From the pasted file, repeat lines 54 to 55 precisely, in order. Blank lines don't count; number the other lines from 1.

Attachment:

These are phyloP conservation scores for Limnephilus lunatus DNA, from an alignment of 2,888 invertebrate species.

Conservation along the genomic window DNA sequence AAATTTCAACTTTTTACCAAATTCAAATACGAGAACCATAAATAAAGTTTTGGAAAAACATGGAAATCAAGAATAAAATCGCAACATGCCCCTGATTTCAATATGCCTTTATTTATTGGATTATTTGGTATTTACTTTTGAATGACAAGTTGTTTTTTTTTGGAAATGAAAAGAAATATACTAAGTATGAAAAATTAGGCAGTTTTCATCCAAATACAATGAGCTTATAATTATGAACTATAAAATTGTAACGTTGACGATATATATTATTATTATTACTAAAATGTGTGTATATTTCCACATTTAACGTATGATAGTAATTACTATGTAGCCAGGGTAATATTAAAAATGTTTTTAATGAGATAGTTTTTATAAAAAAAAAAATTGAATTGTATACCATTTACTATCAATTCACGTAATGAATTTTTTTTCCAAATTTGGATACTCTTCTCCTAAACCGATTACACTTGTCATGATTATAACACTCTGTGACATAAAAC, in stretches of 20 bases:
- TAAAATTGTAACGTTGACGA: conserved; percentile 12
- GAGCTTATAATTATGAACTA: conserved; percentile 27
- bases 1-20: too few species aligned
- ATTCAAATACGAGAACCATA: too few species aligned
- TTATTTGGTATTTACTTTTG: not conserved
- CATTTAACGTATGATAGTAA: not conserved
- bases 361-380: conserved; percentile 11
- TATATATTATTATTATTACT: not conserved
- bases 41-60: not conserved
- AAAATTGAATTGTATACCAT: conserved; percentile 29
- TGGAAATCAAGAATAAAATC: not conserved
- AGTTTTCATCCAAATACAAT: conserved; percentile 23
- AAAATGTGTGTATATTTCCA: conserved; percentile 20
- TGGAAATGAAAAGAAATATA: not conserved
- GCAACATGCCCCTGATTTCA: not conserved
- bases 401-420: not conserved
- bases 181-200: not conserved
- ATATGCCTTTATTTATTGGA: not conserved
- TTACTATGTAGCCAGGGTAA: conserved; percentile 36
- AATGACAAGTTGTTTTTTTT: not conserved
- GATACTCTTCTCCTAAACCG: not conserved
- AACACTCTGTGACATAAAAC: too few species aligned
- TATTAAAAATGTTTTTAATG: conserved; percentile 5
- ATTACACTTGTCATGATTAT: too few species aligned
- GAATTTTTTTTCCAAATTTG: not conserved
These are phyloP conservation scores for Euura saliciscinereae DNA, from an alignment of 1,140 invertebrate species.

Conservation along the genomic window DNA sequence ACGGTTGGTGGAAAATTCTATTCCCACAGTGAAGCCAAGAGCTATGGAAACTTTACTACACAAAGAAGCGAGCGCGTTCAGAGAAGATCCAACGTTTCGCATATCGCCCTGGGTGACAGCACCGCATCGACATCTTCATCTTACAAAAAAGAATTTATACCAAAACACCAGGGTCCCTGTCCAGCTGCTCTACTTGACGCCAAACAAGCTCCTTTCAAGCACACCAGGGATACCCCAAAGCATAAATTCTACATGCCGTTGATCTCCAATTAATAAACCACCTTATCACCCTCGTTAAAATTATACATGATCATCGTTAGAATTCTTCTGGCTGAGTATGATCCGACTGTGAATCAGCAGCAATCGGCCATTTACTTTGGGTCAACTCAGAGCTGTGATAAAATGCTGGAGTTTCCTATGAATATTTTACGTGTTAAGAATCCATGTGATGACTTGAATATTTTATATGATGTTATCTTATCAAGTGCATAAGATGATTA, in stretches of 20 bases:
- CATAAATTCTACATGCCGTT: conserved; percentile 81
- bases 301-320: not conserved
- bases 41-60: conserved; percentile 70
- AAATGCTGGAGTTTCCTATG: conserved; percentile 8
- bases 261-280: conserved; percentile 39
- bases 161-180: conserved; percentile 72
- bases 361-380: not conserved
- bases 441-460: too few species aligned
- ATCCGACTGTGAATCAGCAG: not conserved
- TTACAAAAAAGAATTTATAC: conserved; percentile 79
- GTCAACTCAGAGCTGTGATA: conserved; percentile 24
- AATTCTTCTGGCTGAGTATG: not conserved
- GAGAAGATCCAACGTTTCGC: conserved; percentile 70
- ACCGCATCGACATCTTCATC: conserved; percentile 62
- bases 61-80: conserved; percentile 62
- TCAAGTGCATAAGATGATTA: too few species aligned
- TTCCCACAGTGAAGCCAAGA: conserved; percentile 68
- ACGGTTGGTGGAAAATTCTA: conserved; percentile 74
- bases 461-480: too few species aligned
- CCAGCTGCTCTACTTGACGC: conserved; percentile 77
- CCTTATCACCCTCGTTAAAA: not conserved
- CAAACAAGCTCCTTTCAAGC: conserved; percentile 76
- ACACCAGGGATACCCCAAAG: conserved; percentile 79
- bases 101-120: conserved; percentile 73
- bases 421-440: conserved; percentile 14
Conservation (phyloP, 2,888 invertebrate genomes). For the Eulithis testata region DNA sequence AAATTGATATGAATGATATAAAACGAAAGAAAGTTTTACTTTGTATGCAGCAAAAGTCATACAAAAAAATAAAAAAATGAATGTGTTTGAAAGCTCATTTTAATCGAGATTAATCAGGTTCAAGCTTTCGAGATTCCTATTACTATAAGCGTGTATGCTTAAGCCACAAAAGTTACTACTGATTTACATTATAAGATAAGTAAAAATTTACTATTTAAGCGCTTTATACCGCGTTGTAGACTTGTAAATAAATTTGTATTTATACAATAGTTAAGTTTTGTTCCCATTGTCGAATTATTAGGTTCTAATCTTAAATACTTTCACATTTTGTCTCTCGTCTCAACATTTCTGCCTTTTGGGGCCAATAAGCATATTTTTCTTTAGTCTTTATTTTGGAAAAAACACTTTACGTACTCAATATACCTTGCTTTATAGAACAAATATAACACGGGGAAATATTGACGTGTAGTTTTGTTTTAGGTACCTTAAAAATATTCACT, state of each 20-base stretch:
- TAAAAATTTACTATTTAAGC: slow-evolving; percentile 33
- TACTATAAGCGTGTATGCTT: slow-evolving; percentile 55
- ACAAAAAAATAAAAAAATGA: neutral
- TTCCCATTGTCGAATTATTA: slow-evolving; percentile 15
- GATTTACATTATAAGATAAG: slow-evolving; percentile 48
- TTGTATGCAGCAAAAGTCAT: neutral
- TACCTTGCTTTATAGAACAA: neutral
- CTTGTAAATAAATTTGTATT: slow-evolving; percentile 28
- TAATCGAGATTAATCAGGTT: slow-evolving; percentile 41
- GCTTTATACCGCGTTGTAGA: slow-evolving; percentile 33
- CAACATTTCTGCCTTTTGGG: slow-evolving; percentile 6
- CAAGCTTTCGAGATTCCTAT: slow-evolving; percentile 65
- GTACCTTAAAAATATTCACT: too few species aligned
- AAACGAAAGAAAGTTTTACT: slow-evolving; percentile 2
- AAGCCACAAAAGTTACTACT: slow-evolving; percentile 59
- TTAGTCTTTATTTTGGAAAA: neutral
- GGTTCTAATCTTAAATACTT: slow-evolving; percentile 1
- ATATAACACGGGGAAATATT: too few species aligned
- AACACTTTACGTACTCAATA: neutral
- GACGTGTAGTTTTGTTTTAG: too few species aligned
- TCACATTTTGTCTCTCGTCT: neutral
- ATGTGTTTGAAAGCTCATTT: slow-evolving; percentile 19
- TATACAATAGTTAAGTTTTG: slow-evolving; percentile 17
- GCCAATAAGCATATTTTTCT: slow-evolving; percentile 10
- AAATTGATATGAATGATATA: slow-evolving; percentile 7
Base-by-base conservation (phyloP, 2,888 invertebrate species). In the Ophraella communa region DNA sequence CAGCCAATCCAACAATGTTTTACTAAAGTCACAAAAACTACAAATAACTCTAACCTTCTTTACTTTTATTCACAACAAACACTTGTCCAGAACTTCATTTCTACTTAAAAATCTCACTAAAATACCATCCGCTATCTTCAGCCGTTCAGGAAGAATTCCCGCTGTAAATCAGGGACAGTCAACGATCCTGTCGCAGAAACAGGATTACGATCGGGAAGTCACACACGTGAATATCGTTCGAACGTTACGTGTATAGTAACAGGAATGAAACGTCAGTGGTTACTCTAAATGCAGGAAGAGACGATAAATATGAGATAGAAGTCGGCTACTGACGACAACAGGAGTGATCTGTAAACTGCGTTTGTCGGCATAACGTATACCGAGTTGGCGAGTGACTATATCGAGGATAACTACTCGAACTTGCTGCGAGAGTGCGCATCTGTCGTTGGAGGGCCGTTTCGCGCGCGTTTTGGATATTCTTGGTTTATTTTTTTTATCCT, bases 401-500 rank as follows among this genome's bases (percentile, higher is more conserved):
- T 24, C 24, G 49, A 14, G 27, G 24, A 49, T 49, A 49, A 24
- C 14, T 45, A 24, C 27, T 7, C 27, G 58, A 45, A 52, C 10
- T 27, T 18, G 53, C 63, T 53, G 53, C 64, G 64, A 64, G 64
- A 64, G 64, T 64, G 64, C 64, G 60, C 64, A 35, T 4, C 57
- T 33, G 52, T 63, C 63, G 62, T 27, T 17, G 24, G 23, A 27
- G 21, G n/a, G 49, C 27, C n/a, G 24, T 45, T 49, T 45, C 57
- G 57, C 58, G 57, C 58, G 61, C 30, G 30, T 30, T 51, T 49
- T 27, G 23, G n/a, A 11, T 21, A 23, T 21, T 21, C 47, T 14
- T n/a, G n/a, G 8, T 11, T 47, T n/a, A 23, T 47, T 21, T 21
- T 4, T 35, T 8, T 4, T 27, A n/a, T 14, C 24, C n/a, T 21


- bases 421-440: conserved; percentile 14
Conservation (phyloP, 2,888 invertebrate genomes). For the Eulithis testata region DNA sequence AAATTGATATGAATGATATAAAACGAAAGAAAGTTTTACTTTGTATGCAGCAAAAGTCATACAAAAAAATAAAAAAATGAATGTGTTTGAAAGCTCATTTTAATCGAGATTAATCAGGTTCAAGCTTTCGAGATTCCTATTACTATAAGCGTGTATGCTTAAGCCACAAAAGTTACTACTGATTTACATTATAAGATAAGTAAAAATTTACTATTTAAGCGCTTTATACCGCGTTGTAGACTTGTAAATAAATTTGTATTTATACAATAGTTAAGTTTTGTTCCCATTGTCGAATTATTAGGTTCTAATCTTAAATACTTTCACATTTTGTCTCTCGTCTCAACATTTCTGCCTTTTGGGGCCAATAAGCATATTTTTCTTTAGTCTTTATTTTGGAAAAAACACTTTACGTACTCAATATACCTTGCTTTATAGAACAAATATAACACGGGGAAATATTGACGTGTAGTTTTGTTTTAGGTACCTTAAAAATATTCACT, state of each 20-base stretch: